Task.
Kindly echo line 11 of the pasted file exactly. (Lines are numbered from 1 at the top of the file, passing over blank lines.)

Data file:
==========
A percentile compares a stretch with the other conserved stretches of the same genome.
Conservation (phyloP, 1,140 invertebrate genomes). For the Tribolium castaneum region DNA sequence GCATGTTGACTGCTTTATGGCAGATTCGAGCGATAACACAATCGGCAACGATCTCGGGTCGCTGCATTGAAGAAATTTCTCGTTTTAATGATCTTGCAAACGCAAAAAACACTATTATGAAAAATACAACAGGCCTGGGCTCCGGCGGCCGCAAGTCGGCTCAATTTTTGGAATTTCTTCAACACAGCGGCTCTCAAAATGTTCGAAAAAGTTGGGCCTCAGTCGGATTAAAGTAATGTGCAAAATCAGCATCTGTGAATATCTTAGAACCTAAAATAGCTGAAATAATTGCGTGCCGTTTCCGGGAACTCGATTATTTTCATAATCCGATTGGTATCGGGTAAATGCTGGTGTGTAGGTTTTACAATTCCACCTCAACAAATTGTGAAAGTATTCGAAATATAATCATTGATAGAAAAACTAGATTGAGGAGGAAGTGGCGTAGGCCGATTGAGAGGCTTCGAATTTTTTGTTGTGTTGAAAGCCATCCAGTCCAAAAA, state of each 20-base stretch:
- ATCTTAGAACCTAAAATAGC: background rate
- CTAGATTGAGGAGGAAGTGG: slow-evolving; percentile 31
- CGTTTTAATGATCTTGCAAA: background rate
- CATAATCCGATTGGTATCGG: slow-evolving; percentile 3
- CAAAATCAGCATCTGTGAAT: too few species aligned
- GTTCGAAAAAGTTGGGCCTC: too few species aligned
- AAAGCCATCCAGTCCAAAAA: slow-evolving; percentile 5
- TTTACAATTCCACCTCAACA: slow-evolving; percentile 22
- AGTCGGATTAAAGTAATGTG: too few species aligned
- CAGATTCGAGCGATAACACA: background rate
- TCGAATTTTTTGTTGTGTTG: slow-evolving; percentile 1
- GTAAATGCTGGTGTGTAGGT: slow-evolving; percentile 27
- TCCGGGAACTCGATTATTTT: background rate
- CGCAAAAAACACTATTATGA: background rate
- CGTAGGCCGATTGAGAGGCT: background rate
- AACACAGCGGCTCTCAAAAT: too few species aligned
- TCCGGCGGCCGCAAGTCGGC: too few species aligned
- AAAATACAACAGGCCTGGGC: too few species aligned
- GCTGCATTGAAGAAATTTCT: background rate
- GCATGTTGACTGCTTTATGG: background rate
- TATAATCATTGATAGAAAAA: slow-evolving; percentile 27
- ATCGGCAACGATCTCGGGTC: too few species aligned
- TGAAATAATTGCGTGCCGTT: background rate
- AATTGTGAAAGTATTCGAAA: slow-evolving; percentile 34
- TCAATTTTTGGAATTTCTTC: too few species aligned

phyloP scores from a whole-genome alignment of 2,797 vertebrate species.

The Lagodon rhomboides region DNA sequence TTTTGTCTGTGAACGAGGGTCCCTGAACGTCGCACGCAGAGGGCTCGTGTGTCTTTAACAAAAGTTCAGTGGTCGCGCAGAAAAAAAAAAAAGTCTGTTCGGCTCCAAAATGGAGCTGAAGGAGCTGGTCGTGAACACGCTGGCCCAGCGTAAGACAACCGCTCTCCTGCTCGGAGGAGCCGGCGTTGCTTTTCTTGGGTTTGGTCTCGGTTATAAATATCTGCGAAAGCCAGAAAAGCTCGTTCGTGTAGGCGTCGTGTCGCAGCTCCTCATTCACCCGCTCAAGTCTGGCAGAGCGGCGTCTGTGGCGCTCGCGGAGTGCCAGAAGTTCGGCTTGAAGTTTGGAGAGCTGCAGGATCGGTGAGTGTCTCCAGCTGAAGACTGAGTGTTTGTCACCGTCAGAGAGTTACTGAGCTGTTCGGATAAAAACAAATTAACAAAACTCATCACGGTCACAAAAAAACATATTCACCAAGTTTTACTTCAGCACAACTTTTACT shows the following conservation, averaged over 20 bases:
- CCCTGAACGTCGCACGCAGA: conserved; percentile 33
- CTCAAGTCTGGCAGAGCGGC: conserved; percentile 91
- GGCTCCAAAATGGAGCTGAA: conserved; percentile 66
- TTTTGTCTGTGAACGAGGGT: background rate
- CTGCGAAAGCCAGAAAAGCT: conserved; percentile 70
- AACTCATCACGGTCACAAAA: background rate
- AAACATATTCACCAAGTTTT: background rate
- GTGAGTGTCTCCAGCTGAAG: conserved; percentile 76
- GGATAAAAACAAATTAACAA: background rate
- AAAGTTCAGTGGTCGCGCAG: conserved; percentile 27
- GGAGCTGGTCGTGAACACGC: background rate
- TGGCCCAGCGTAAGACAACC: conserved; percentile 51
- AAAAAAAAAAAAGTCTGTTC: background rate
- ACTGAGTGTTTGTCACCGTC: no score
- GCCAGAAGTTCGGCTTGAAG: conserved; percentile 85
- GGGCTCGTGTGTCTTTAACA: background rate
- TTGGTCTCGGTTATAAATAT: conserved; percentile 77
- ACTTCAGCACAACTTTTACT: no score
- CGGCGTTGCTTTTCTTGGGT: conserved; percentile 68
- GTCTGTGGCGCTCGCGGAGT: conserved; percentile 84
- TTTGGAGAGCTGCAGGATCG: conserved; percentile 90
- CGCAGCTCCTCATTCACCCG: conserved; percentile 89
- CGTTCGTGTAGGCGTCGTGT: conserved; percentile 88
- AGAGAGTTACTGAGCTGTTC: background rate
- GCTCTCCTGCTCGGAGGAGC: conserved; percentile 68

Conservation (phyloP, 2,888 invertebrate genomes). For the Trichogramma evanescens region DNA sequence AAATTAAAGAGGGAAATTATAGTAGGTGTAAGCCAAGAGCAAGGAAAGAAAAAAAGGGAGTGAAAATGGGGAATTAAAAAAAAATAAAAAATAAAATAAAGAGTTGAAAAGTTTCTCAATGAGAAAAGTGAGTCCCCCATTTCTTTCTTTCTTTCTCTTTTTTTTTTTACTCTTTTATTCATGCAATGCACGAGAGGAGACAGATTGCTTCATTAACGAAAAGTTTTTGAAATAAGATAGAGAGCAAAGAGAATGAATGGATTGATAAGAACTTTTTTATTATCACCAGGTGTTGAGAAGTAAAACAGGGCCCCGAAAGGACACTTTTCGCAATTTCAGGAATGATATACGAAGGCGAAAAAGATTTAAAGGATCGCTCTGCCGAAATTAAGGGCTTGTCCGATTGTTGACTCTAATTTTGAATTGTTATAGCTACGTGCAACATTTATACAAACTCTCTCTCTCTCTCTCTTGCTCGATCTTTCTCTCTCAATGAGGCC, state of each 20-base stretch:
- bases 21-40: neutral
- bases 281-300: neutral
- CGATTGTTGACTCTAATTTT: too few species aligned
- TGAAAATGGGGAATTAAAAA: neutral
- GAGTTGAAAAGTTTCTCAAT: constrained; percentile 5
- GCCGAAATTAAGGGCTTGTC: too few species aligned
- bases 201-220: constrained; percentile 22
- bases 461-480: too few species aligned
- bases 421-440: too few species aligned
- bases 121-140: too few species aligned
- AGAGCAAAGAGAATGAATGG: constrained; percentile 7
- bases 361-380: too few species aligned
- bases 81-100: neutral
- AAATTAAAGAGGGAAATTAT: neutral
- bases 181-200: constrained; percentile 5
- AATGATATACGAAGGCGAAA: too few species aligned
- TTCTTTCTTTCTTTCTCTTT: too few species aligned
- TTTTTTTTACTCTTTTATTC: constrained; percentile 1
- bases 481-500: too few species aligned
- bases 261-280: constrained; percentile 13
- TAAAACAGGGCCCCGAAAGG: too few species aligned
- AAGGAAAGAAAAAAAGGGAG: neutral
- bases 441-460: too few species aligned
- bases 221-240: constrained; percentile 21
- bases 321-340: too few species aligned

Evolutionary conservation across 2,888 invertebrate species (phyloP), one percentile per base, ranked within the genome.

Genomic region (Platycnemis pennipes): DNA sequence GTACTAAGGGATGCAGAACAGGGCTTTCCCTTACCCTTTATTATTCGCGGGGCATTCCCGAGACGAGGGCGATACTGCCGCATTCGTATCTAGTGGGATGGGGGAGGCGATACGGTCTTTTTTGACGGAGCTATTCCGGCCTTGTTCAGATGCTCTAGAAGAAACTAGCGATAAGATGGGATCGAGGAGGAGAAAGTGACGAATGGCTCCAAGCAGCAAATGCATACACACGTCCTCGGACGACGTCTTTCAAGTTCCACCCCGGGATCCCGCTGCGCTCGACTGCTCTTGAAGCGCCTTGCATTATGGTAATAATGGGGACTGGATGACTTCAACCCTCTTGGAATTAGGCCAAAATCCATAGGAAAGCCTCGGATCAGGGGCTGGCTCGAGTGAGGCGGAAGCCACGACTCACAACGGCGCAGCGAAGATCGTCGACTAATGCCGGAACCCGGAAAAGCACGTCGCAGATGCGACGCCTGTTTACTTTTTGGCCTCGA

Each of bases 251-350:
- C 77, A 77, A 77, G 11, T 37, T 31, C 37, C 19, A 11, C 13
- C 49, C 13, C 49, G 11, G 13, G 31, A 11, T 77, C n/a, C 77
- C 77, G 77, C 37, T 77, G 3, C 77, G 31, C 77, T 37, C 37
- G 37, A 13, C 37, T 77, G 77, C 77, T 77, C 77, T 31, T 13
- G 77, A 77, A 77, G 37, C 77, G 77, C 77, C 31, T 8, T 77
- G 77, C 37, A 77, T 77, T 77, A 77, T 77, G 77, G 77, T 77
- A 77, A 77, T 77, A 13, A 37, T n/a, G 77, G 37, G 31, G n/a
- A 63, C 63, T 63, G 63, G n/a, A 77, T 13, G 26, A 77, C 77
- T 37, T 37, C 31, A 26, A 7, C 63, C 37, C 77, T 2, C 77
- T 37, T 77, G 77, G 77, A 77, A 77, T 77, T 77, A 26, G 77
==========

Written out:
- AGTCGGATTAAAGTAATGTG: too few species aligned